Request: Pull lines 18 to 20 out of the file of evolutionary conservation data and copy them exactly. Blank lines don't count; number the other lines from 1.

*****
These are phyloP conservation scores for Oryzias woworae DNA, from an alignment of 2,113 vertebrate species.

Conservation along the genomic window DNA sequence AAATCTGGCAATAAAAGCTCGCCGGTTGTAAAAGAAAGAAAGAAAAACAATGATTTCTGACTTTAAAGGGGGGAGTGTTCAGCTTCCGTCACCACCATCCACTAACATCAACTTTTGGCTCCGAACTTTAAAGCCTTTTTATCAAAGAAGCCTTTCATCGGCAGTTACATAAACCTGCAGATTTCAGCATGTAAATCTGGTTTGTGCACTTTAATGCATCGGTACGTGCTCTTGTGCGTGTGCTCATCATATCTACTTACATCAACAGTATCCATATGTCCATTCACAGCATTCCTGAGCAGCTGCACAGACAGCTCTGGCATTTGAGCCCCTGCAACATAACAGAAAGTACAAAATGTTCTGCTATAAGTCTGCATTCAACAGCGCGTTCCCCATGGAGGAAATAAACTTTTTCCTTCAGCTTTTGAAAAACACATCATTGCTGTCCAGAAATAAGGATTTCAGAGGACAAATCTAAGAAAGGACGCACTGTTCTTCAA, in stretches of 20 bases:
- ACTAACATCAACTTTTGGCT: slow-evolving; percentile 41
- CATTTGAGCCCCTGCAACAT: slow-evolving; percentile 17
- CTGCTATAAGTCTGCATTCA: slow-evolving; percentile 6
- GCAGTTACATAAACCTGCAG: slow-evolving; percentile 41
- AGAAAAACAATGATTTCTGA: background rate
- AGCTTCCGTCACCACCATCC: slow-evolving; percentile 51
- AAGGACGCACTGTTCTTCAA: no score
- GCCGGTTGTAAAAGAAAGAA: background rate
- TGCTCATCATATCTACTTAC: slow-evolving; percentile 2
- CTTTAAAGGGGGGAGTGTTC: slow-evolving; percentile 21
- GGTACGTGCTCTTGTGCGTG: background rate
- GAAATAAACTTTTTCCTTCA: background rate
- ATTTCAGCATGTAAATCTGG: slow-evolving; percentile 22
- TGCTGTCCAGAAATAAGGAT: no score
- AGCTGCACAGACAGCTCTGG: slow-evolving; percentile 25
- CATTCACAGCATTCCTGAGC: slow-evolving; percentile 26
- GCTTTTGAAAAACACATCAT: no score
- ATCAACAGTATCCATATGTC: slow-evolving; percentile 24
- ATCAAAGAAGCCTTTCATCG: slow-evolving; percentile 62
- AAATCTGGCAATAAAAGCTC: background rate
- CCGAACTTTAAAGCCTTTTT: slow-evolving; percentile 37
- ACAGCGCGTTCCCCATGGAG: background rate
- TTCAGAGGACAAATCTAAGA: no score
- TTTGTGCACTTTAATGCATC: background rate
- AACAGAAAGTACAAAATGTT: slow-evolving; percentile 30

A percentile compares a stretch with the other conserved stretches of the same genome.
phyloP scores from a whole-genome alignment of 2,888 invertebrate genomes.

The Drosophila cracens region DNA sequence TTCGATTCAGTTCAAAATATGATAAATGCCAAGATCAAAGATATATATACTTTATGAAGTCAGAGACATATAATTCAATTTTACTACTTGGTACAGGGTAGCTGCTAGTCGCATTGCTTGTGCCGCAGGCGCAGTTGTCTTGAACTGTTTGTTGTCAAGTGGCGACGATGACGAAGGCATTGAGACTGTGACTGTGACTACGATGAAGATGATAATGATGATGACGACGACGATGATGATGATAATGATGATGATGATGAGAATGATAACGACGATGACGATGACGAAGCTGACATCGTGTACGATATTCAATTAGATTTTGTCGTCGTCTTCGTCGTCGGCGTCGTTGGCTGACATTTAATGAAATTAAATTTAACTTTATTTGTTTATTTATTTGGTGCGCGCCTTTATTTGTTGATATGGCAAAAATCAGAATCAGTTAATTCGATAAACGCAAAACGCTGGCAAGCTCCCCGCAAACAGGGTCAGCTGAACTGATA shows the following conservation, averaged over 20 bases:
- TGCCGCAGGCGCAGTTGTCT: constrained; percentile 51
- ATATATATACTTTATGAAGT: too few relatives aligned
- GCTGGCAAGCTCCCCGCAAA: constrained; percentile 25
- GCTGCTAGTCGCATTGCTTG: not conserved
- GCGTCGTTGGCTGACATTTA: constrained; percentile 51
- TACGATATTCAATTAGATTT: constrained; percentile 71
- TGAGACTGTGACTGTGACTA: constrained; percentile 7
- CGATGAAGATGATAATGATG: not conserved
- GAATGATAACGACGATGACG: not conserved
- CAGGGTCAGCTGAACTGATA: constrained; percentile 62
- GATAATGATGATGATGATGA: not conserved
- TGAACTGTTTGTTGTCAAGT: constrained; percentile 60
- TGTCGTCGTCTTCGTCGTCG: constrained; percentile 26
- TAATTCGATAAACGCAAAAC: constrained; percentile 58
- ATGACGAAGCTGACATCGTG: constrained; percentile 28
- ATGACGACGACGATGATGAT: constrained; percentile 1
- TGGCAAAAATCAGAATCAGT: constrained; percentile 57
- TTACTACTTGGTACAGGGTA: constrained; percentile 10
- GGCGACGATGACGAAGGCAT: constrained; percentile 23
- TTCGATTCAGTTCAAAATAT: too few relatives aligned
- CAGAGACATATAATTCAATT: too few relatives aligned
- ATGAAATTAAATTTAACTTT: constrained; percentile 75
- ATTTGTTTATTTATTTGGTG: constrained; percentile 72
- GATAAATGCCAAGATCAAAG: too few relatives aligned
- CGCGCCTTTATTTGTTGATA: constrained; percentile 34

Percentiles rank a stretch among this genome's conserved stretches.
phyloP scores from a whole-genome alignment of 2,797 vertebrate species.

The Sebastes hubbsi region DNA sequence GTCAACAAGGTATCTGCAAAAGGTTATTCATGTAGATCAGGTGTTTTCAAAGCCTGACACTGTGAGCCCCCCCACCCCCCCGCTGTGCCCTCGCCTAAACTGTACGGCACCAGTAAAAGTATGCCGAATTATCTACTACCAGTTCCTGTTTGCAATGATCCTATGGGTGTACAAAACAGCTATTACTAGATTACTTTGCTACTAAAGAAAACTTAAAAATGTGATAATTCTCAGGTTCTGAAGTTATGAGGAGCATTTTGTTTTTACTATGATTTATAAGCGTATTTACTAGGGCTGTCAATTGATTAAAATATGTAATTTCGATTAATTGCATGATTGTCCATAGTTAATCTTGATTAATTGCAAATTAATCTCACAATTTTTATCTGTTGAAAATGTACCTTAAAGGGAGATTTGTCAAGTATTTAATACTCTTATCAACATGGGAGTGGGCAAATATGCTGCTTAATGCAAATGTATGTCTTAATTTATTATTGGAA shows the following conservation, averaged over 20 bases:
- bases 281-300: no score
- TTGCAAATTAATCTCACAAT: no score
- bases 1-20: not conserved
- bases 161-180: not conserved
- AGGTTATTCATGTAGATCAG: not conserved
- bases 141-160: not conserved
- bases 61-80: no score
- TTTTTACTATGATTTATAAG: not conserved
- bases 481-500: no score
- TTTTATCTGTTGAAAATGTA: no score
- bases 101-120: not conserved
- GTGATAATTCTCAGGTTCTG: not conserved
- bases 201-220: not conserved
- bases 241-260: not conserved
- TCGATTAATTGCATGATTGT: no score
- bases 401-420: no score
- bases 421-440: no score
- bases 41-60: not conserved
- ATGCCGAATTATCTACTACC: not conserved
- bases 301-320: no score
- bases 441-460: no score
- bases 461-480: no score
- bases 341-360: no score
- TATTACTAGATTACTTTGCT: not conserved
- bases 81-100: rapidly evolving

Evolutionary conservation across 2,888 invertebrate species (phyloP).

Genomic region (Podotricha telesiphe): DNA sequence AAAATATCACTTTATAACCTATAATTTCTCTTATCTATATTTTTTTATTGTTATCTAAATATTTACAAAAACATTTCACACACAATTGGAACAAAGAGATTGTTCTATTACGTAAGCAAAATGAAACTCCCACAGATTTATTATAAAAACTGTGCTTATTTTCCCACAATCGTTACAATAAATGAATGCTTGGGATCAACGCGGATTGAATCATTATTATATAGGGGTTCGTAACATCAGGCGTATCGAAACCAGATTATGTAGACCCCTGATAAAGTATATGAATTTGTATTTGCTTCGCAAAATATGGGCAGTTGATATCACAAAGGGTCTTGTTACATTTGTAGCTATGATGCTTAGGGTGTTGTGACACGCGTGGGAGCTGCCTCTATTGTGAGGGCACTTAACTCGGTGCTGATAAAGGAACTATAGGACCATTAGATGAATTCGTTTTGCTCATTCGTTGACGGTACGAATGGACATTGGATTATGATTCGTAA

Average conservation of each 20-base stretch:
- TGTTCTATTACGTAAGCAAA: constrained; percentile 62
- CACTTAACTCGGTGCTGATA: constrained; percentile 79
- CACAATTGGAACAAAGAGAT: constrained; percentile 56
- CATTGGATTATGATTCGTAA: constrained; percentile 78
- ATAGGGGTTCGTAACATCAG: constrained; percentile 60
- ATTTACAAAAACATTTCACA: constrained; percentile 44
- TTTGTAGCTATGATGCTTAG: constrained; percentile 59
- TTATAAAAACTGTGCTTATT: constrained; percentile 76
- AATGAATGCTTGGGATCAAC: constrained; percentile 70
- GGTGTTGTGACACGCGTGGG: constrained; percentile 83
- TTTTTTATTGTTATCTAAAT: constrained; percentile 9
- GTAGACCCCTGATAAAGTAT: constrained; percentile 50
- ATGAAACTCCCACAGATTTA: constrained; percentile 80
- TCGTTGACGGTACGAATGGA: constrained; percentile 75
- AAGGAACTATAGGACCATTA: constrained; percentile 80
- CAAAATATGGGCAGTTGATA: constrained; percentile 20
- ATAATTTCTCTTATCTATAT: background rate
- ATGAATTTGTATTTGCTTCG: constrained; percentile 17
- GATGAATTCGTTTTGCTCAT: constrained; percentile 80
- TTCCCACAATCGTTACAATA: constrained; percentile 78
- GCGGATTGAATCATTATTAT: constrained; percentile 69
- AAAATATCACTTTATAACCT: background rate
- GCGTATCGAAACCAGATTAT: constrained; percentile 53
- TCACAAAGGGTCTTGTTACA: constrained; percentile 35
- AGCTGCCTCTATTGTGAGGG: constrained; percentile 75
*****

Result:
- CATTCACAGCATTCCTGAGC: slow-evolving; percentile 26
- GCTTTTGAAAAACACATCAT: no score
- ATCAACAGTATCCATATGTC: slow-evolving; percentile 24